Talk a little about the new album. Your last two albums seemed quieter — this is really just full-out rock.
The times…the times kind of demand a little bit of intensity. I don’t think two or three years ago you could even get a song called ”World Wide Suicide” with the word soldier in it played on the radio. The fact that it’s getting played a lot, maybe that means that the ocean that is freedom of speech is still healthy enough for a fish to survive in.
Were you surprised that so few people turned out for protests on the third anniversary of the war?
I think they’re exhausted. I don’t think they’re any less interested. At some point it would help to have the numbers stacked in order to create an atmosphere where politicians feel pressured to change their arrogantly focused paths. I read a Kurt Vonnegut quote where he said that soldiers in this war have been treated like toys that a rich kid got for Christmas. I think he’s right.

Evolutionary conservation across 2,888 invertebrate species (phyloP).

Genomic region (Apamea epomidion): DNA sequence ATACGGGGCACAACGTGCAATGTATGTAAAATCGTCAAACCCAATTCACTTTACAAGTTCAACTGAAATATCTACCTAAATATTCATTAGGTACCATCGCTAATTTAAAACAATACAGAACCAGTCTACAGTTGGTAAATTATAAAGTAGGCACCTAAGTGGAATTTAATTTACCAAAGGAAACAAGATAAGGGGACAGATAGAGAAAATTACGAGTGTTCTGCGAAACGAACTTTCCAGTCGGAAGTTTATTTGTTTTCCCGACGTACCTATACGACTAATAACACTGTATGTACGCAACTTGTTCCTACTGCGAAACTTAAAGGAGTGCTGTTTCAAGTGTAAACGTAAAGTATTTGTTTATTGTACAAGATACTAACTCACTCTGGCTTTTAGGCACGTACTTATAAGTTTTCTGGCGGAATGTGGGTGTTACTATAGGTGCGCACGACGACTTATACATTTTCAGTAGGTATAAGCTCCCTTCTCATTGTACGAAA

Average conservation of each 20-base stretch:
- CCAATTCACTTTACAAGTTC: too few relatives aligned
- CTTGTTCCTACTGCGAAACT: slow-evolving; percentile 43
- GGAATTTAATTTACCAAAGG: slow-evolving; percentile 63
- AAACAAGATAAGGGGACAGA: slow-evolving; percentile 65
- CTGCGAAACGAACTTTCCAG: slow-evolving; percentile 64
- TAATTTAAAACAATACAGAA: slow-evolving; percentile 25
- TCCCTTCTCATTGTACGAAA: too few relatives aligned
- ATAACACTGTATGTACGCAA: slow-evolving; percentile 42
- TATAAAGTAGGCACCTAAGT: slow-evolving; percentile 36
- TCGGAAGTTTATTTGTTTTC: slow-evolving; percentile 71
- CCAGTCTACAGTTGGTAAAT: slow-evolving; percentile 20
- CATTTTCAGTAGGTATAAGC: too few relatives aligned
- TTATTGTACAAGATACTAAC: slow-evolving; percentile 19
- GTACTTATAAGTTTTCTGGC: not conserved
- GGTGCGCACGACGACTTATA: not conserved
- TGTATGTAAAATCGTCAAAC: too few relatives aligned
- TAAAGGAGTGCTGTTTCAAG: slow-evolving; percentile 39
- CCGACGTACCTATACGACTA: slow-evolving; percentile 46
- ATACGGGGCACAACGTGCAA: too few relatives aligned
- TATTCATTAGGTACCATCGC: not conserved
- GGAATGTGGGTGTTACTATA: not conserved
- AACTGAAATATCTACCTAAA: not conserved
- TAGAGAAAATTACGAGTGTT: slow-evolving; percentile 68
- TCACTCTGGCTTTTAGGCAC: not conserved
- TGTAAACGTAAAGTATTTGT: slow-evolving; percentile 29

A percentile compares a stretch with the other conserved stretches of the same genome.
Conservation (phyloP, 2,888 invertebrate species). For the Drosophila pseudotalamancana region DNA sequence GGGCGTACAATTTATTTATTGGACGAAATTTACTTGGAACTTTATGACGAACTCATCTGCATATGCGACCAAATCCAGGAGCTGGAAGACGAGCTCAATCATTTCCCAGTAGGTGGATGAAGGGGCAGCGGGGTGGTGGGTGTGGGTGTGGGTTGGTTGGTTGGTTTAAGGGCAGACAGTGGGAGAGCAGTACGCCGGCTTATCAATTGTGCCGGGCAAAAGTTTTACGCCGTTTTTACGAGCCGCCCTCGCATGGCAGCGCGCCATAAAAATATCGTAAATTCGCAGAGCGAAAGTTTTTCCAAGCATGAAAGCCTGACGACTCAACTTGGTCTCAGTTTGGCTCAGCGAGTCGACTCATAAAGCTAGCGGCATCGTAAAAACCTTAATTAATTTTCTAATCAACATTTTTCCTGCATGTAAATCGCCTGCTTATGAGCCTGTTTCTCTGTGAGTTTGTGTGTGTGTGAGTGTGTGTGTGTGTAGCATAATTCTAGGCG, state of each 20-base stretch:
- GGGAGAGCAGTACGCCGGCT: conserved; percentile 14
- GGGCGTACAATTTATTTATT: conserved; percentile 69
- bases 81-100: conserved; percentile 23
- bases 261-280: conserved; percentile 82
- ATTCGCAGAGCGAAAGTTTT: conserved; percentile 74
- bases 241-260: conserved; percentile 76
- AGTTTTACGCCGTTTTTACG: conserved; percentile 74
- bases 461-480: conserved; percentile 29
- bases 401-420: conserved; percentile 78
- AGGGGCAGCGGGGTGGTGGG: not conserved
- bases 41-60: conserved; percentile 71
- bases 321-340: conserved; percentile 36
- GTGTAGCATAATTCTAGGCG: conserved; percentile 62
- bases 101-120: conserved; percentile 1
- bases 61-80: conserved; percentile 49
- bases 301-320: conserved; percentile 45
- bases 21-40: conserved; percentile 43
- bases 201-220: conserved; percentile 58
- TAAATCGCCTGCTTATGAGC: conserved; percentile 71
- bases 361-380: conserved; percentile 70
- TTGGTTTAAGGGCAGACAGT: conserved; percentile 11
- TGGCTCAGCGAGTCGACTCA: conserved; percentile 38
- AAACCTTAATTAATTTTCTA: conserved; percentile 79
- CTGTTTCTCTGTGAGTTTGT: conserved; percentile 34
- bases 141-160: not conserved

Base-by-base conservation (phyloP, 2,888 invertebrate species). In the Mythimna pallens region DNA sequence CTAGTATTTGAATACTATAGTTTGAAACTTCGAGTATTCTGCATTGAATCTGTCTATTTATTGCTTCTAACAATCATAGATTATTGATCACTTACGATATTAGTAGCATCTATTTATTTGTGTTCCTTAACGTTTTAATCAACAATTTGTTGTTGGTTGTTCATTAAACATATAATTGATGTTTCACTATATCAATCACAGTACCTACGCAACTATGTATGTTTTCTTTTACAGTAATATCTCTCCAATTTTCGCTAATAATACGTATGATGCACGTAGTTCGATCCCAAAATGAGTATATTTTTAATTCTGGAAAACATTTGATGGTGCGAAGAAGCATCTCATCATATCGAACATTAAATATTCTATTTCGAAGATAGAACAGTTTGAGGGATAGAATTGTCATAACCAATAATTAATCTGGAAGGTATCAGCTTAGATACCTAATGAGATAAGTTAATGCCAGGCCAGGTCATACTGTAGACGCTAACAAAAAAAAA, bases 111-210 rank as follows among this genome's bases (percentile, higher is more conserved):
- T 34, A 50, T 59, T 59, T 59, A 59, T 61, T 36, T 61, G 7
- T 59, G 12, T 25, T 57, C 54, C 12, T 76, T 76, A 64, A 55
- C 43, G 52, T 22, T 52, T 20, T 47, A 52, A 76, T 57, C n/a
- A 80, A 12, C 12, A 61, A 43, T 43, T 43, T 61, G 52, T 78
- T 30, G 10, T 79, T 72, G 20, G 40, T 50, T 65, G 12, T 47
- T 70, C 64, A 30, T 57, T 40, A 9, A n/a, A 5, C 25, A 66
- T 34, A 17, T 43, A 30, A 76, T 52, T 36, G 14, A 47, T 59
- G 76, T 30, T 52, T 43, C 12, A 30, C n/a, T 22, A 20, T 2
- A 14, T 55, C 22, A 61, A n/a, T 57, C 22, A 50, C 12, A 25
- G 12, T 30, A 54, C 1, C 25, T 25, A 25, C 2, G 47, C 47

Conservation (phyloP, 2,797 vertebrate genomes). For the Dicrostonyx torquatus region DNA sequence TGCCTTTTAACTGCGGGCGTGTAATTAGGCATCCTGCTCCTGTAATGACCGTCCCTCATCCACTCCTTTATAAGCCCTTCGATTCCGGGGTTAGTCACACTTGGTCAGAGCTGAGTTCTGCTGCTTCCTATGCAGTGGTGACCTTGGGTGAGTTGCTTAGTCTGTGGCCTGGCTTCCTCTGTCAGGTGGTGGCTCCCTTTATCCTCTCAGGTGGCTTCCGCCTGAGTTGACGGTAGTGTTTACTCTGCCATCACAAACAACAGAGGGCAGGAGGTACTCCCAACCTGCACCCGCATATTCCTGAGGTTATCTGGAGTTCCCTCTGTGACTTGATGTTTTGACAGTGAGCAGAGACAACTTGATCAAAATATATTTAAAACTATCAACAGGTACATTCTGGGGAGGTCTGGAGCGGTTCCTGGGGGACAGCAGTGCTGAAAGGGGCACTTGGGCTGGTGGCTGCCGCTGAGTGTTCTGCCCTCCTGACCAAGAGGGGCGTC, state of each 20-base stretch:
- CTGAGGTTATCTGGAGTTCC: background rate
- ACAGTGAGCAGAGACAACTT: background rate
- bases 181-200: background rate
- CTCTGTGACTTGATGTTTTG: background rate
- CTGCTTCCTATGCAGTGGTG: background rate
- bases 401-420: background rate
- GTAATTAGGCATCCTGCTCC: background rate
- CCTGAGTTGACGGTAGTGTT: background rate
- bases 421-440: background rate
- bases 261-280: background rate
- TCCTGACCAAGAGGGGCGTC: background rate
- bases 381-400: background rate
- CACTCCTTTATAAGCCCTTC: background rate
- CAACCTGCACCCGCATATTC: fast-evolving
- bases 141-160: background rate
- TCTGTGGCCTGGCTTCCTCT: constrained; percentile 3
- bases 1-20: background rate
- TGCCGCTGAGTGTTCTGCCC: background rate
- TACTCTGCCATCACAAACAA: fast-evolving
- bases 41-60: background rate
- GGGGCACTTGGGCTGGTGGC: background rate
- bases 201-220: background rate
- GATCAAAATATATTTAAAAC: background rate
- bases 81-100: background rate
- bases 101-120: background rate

Does it frustrate you that you can’t walk out to the parking lot before a show, pull down a tailgate, and have a political conversation with a small group of people?
[Smiles] But I have.
Have you really?
How do you not get mobbed?
First of all, you use a bike so you can do a quick getaway if you have to. And as soon as you get there, you just tell everybody, ”Shhh. It’s okay. What are you drinkin’? Got an extra?”
JEFF AMENT (BASS)
If you had to sum up a Pearl Jam fan, who are they?